ROBERT W. BROCKWAYTHE ROOTS OF NEW AGE
flourished both within and without Judaism, Christianity, and Islam, sometimes tolerated and sometimes suppressed.
Whether or not Esotericism should be counted as a separate religion, there is no doubt but that it is a coherent tradition. The unifying factor is Gnosticism, an inchoate, unorganized religious phenomenon of Hellenistic origins, specifically in Alexandria, Egypt during the centuries just before and after the beginning of the Christian Era. Many Gnostics were Jews and others Christians. There was also a pagan Gnostic tradition, mostly known from the Corpus Hermeticum.
Hans Jonas in The Gnostic Religion suggests that the roots of Gnosticism lay in Greek rationalism, an apparent paradox. “The enthronement of reason as the highest part in man had led to the discovery of man as such, and at the same time to the conception of the Hellenic way as a general humanistic culture. The last step on this road was taken when the Stoics later advanced the proposition that freedom, that highest good of Hellenic ethics, is a purely inner quality not dependent on external conditions so that true freedom may be found in a slave.”
In the Hellenistic/Roman world of the early centuries of the Christian Era, syncretism had transformed paganism. In the cities, at least, it was no longer a folk religion. Homer’s Iliad and Odyssey, which for some had the authority of holy writ, indicated that a person had ψυκή (psyche or soul). The virtuous went to the Elysian Fields after death, to paradise. This belief was widespread among pagans during the early years of Christianity. Plato taught a doctrine of immortality that was widely believed. Those who underwent initiation in the Dionysian cult, and the mystery religions such as Cybele and Attis, and Isis and Serapis, believed that they had been born again, as did adherents of Mithraism. More than a little of the imagery adopted by Christians in later centuries was derived from Virgil’s Aeneid, in which the hero descended into the realm of the dead. The wicked suffered eternal agony in Tartarus, but the virtuous, like his deceased father, were in the Elysian Fields. However, from there his father was reborn into this world again to become the founder of Rome. This was a principal difference between pagans and Christians. The former often believed in reincarnation; Christians believed in the resurrection of the body in the last days and in life everlasting thereafter. The vast majority of people were highly superstitious, including members of the educated elites. There were a multiplicity of deities and other supernatural powers, and many alleged miracle workers, visionaries, and healers among the pagans. Many of these magicians were no doubt fakes. Christian wonder-workers were by no means unique.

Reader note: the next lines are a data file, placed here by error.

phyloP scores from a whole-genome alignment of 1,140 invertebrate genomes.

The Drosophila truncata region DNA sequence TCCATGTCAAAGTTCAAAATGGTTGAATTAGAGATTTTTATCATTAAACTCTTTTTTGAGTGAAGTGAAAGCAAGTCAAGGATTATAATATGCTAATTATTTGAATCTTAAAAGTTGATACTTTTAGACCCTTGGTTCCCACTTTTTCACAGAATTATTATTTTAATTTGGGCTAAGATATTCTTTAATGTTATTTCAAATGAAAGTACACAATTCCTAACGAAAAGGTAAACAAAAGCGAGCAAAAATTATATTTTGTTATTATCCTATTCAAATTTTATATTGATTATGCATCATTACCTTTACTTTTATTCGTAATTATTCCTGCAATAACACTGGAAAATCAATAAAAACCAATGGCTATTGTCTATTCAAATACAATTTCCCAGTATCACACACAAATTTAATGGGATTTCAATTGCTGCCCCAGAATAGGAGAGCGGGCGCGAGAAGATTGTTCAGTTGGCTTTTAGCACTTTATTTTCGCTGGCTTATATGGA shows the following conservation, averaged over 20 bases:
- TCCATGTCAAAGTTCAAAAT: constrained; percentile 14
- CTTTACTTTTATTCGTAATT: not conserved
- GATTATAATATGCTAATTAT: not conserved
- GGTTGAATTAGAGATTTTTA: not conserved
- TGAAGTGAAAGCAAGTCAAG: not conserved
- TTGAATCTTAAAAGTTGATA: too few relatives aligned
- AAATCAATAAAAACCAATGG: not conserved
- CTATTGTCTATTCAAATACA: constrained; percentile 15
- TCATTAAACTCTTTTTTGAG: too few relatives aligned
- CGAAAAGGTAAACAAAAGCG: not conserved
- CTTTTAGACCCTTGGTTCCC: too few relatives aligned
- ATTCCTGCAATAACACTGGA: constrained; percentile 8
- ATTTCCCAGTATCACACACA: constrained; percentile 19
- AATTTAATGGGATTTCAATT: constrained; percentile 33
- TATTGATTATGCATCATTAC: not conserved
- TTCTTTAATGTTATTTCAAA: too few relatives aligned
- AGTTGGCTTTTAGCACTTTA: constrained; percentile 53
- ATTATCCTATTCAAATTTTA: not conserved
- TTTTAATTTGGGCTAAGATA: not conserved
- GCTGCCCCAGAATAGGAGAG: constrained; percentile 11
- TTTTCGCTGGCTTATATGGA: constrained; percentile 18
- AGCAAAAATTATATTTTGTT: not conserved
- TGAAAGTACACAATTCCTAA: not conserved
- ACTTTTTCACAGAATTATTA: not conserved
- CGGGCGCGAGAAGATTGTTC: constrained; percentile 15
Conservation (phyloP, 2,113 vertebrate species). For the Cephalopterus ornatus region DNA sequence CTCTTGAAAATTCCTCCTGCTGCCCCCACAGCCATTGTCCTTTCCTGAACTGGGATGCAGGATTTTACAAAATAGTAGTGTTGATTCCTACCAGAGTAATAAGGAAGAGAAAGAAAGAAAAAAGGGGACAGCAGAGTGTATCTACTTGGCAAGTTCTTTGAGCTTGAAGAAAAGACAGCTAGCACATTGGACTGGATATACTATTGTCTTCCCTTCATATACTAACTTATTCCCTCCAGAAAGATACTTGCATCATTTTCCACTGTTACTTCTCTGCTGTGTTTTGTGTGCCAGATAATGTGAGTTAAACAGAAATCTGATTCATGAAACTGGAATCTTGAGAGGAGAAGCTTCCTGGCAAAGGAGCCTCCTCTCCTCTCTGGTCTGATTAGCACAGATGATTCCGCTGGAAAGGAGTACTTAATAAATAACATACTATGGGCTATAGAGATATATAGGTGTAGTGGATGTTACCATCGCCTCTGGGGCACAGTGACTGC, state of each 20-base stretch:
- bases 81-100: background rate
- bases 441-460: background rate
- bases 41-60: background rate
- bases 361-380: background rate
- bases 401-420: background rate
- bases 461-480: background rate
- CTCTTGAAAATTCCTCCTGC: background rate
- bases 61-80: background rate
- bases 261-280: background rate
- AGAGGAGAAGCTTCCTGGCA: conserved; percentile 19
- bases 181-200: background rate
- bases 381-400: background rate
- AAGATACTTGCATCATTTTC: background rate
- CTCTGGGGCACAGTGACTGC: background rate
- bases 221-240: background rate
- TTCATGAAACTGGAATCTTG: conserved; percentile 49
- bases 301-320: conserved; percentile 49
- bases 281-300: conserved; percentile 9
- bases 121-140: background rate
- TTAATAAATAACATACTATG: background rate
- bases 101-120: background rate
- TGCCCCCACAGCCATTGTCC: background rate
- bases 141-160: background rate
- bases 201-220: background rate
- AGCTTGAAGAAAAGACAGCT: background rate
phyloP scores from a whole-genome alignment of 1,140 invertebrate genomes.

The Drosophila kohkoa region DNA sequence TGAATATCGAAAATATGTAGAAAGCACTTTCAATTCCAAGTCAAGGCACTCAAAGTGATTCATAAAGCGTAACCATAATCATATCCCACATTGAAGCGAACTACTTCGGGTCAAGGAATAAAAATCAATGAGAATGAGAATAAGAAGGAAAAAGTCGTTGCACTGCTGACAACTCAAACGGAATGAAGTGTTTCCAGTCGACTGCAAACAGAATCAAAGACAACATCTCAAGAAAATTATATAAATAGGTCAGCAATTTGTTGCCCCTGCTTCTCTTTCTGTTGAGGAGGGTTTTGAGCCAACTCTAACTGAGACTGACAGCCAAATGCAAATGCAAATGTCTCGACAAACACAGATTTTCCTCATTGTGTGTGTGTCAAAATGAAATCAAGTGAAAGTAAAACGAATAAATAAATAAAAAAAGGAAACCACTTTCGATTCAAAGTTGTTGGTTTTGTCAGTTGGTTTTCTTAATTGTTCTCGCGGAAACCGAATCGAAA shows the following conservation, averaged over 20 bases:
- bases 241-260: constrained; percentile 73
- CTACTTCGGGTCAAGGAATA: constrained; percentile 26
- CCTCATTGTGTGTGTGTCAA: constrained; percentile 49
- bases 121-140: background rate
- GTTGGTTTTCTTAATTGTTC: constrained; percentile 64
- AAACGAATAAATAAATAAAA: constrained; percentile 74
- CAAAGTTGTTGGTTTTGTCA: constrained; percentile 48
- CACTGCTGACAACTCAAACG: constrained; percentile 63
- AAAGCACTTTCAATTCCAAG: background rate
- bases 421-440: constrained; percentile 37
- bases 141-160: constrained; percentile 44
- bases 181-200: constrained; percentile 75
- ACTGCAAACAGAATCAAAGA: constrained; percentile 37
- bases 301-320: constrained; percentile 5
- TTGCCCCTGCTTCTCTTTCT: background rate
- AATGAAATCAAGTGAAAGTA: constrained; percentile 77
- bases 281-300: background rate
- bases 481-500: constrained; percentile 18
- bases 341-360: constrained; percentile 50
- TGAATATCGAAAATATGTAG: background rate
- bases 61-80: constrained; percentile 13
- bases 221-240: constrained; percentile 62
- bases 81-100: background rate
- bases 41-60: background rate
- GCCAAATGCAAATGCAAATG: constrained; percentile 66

In brief, the vast majority of the people in the ancient world lived in terms of what today would be called occultism and the esoteric. This was indeed the substance of nearly all the contemporary religions. There is much discussion of this in the Christian Apologetics. Ephesus, a great religious center devoted to the Hellenic goddess Artemis, was a prime example. In the Book of Acts we read that John the Apostle entered this temple and prayed: